Published in The History of Parliament: the House of Commons 1690-1715, ed. D. Hayton, E. Cruickshanks, S. Handley, 2002
Available from Boydell and Brewer

Background Information

Right of Election:

in inhabitants paying scot and lot

Number of Qualified Electors:


Number of voters:

at least 195 in 1705


12 Nov. 1695THOMAS PELHAM I 
26 July 1698THOMAS PELHAM I 
21 Nov. 1701THOMAS PELHAM I 
15 July 1702THOMAS PELHAM I 
24 Nov. 1702SIR NICHOLAS PELHAM vice Pelham, chose to sit for Sussex 
19 May 1705THOMAS PELHAM II148
 Thomas Fagg107
 John Spence6
 Nathaniel Trayton41
3 May 1708PETER GOTT 
6 Dec. 1708SAMUEL GOTT vice Gott, chose to sit for Sussex 
 Nathaniel Trayton 
5 May 1712JOHN MORLEY TREVOR  vice Gott, deceased 

Main Article

Lewes did not have a charter, the borough being governed by a self-selecting body of the wealthier citizens, known as ‘the twelve’ or the ‘fellowship’, although it often consisted of more than 12 members. They were supported by an inferior council of ‘the twenty four’, although this also often comprised more than 24 members. The constable, who acted as returning officer, was usually selected from among ‘the twelve’ by the jury of the court leet and by the end of the 17th century ‘the twelve’ had largely been supplanted in importance by the jury, although this may have been more of a change in title than personnel.2

The dominant interest at Lewes in this period belonged to the Pelhams, whose seat was at Halland, some six miles from the borough, and who owned extensive property in the town itself. They could always control one seat and frequently both, and their influence, combined with a strong Nonconformist tradition in the town, ensured that Lewes returned only Whig MPs in this period. In 1690 Thomas Pelham I, eldest son of Sir John Pelham, 3rd Bt.*, who had represented the borough in every Parliament since October 1678, was returned with another Whig, Richard Bridger, whose seat at Coombe Place was two miles away and who had also represented the borough since 1679. Shortly before the next election, John Freke wrote to Robert Harley* that at Lewes ‘Pelham and Bridger have the best interest’, but Bridger decided, or was persuaded by Pelham, not to stand, leaving Pelham to be returned with his brother Henry, also a Whig. Henry Pelham’s seat at Stanmer was six miles away and he also owned property in the town. These two retained the seats in 1698, but during this Parliament Thomas Pelham was dismissed from the Treasury for opposing the Court in the Commons. In the first 1701 election, possibly with a view to gaining favour from the new administration, Pelham seems to have persuaded his brother to stand down in favour of Sir Thomas Trevor, the attorney-general. After their return, Thomas Pelham received his reward and was reappointed to the Treasury commission. In the second election of 1701 Thomas was again joined by his brother Henry, who had lent the town £200. It was rumoured that Secretary Hedges (Sir Charles*), having been rejected at Dover, would stand at Lewes but no challenge materialized.3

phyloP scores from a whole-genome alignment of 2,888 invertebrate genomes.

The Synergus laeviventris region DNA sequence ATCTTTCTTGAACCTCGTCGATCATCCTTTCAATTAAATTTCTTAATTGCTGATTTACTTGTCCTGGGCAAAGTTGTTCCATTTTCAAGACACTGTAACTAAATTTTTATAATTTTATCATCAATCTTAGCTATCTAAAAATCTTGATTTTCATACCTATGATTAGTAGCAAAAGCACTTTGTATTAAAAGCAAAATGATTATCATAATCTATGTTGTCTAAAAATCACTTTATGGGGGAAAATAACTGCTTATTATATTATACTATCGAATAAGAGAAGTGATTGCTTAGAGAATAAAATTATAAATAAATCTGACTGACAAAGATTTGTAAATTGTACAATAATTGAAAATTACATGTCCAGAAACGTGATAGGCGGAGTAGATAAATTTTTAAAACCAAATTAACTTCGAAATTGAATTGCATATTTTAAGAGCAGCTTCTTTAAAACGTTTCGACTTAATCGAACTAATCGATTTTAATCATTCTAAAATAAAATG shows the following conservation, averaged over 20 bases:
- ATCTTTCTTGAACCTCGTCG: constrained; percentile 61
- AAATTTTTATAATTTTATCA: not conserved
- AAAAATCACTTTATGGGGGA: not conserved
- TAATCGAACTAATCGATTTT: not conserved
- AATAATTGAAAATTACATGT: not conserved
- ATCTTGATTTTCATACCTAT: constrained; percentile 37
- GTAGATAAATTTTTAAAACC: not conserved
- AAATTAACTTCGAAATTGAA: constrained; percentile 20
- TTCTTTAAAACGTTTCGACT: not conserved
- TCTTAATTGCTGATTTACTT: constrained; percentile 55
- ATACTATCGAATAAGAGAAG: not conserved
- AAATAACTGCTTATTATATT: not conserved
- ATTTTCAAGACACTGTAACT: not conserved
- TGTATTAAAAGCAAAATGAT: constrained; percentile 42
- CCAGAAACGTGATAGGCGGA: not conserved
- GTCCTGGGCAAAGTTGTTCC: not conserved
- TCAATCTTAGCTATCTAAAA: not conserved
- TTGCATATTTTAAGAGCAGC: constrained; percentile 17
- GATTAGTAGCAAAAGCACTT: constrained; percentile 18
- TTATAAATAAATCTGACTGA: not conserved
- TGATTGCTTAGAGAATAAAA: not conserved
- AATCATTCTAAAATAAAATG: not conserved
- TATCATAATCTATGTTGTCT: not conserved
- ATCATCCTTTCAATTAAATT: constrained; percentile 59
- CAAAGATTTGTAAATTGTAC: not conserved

For the first Parliament of Queen Anne’s reign Thomas Pelham was returned as usual and the second seat went to a local Whig, Richard Payne, doubtless with Pelham’s support. When Pelham chose to sit for Sussex, his place was taken at Lewes by his Whiggish uncle, Sir Nicholas Pelham. The 1705 election was contested. Thomas Pelham II, a Whig and son of Thomas I, stood with Payne. They were opposed by Thomas Fagg, from a prominent Sussex family, who had represented Rye from 1701 to 1705, and by John Spence of Balcombe in Sussex, a kinsman by marriage of both Fagg and Sir John Trevor†. Both Fagg and Spence were Whigs, voting for the Whig candidates in the county election of that year. A fifth candidate was Nathaniel Trayton, a local man who was steward to the Duke of Norfolk at Steyning and Horsham, and who was undoubtedly a Tory, voting for the Tory candidates in the county election. At the poll Fagg came a creditable third, but Spence and Trayton only managed to secure a derisory share of the votes. Fagg died before the beginning of the Parliament and there was no petition from the other candidates.4

Thomas Pelham II was returned again in 1708, when the second seat was taken by another Whig, Peter Gott, a neighbour of Henry Pelham at Stanmer and a former director of both the New East India Company and the Bank of England. When Gott opted to sit for Sussex, his seat at Lewes was taken by his son Samuel, also a Whig. Thomas Pelham II and Peter Gott were returned again in 1710, defeating Nathaniel Trayton, who in 1709 had purchased the manor of Southover which formed part of Lewes township, perhaps in a vain attempt to improve his interest there. Trayton presented a petition against Gott, alleging bribery and illegal practices, but was granted leave to withdraw. At the by-election in 1712 caused by Gott’s death, the seat was taken without opposition by another Whig, John Morley Trevor, nephew of Sir Thomas Trevor, who had inherited the neighbouring estate of Glynde from his mother and had married a sister of Thomas Pelham I. Trevor was returned again with Thomas Pelham II in 1713 and they represented the borough into the next reign.5

Author: Paula Watson


  • 1. W. H. Hills, Parl. Hist. Lewes, 22.
  • 2. Ibid. 19; P. Dunvan, Hist. Lewes, 209–11; Town Bk. of Lewes 1542–1701 (Suss. Rec. Soc. xlviii), pp. xviii, xx–xxi; VCH Suss. vii. 25–26.
  • 3. VCH Suss. 17; Add. 70018, ff. 94–95; Town Bk. of Lewes 1542–1701, 128–9; Town Bk. of Lewes 1702–1837 (Suss. Rec. Soc. lxix), 4; ARA Heinsius 730, Robethon despatch, 2 Dec. 1701 (Speck trans.).
  • 4. Hills, 20, 22; J. Comber, Suss. Gen. Lewes, 277–8, 288–91; VCH Suss. 35–36; Dunvan, 408; Suss. Poll 1705 (Suss. Rec. Soc. iv), 43.
  • 5. VCH Suss. 48; Folger Shakespeare Lib. Newdigate newsletter 1 May 1712.